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He lost his insurance and turned to a cheaper form of insulin. It was a fatal decision.


(Washington Post) – Josh Wilkerson was alone, in sleeping quarters above the Northern Virginia dog kennel where he worked, when he suffered a series of strokes that would prove fatal.

He had aged out of his stepfather’s health insurance plan on his 26th birthday and eventually switched to over-the-counter insulin. Like many other diabetics his age, he could not afford the prescription brand he needed.

A few hours after taking another dose of the lower-grade medication that June day in Leesburg, Wilkerson was in the throes of a diabetic coma — his blood sugar level 17 times higher than what is considered normal.

His death at age 27 illustrates the worst-case scenario for thousands of lower-income people living with diabetes in the United States who depend on over-the-counter insulin that — for $25 a vial at Walmart — sells for one-tenth of what the more effective version costs.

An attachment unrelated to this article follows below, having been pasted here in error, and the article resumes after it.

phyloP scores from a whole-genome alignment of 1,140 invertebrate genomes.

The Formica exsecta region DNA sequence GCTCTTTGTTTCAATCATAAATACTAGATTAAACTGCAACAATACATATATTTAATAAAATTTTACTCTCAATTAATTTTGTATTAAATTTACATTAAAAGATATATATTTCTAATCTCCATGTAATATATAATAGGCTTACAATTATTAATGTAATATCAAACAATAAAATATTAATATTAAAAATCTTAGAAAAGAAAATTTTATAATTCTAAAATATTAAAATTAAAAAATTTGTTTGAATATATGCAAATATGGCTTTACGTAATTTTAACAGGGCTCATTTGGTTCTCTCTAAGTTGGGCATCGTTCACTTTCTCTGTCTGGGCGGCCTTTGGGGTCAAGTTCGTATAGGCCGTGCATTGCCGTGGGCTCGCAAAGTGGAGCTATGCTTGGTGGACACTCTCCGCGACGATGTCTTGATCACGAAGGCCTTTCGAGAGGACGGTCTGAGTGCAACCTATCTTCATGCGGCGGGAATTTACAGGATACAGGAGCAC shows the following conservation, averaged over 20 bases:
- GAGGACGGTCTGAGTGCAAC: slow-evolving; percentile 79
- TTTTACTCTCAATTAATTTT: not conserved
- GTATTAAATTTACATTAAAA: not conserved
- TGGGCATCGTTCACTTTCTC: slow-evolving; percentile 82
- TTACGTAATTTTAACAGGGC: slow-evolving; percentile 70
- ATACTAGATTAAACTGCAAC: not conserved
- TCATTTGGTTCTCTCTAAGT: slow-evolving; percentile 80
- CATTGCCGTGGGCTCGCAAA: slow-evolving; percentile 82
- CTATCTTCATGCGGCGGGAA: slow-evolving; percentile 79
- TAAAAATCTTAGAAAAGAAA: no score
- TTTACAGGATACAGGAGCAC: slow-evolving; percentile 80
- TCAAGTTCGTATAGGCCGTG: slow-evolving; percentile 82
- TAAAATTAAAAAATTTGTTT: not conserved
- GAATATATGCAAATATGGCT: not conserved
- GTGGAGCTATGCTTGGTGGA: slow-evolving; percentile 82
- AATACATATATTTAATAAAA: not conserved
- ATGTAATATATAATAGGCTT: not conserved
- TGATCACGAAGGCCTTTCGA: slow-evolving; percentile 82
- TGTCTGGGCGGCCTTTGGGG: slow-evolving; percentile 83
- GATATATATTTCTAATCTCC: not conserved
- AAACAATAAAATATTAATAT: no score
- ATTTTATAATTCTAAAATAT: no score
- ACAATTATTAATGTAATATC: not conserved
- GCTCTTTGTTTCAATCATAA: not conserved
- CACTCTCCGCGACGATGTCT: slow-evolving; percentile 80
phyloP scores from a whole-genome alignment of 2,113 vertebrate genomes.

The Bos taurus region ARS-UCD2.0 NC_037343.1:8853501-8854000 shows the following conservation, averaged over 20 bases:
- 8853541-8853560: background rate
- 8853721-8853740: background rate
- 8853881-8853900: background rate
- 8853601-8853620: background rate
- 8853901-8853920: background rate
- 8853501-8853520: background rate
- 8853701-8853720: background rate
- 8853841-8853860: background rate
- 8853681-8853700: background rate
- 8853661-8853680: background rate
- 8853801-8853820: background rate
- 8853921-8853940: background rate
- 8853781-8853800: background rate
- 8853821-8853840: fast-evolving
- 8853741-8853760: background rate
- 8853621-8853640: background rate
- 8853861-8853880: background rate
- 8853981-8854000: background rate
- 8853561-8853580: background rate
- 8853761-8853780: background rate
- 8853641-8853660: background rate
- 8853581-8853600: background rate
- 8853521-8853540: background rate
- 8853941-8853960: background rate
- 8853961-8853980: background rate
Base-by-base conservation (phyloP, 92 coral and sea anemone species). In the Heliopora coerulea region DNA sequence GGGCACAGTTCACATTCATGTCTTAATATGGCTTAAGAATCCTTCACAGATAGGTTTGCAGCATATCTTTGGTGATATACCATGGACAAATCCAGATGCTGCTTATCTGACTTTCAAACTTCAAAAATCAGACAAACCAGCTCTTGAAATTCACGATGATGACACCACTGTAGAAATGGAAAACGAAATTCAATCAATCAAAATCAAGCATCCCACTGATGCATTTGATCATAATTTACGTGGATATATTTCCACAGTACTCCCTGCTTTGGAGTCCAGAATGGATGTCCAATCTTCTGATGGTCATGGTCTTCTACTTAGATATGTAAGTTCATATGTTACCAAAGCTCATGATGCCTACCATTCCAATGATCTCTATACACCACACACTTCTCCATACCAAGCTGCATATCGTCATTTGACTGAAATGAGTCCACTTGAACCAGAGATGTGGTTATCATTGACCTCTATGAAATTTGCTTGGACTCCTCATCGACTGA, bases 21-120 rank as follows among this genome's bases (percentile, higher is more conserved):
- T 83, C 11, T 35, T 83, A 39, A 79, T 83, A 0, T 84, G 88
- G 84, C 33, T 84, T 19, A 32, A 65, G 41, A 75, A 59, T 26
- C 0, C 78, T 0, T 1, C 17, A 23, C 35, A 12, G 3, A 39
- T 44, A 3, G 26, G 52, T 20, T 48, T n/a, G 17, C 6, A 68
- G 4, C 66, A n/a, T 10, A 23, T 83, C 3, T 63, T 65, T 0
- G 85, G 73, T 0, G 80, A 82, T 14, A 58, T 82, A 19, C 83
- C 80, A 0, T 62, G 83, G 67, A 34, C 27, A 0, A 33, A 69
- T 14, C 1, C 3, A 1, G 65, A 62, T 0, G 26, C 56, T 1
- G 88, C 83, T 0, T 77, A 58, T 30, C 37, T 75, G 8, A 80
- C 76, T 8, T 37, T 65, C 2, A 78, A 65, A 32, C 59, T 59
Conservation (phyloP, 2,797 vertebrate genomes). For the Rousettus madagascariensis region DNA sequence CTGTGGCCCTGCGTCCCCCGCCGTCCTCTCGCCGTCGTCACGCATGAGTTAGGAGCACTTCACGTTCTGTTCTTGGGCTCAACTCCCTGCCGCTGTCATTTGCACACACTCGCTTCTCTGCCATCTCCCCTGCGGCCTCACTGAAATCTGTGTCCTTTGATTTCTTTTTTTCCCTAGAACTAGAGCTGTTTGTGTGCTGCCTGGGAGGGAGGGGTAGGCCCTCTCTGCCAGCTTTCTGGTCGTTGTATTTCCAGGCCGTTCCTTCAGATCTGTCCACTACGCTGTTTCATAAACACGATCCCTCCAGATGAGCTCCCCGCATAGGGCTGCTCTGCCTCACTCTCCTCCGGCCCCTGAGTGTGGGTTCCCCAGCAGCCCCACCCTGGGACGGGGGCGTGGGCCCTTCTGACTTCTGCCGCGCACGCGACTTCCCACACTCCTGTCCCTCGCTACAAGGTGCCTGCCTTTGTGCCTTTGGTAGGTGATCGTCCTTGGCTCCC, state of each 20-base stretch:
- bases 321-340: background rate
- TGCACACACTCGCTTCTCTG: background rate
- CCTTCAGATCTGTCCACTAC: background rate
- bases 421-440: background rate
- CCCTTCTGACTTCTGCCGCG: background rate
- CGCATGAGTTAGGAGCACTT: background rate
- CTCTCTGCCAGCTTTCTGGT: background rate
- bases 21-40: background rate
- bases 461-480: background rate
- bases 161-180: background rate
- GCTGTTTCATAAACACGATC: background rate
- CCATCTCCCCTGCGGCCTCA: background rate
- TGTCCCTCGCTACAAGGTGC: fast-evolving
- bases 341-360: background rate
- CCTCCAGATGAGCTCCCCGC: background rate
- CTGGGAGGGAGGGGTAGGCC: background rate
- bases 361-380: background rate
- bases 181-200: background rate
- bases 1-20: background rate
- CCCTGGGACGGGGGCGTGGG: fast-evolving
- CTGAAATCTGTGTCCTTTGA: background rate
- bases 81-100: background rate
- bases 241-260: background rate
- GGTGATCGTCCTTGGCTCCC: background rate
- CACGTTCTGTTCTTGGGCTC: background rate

“It’s very hard,” said his fiancee, Rose Walters, 27, who, like Wilkerson, has a genetically driven form of the disease known as Type 1 diabetes. “How many more young Type 1 diabetes patients have to die before something finally changes?”

The skyrocketing price of insulin — which emulates the hormone secreted by the pancreas to regulate glucose in the blood — has stirred widespread outrage in the United States, amid reports of people dying after rationing the medication, begging online for help with costs or venturing out of the country in search of better deals.

In Congress, a bipartisan panel has called for legislation aimed at reducing insulin costs for the 7.5 million Americans who rely on the medication, prompting drug manufacturers to offer discounts. Some states are pursuing their own laws.

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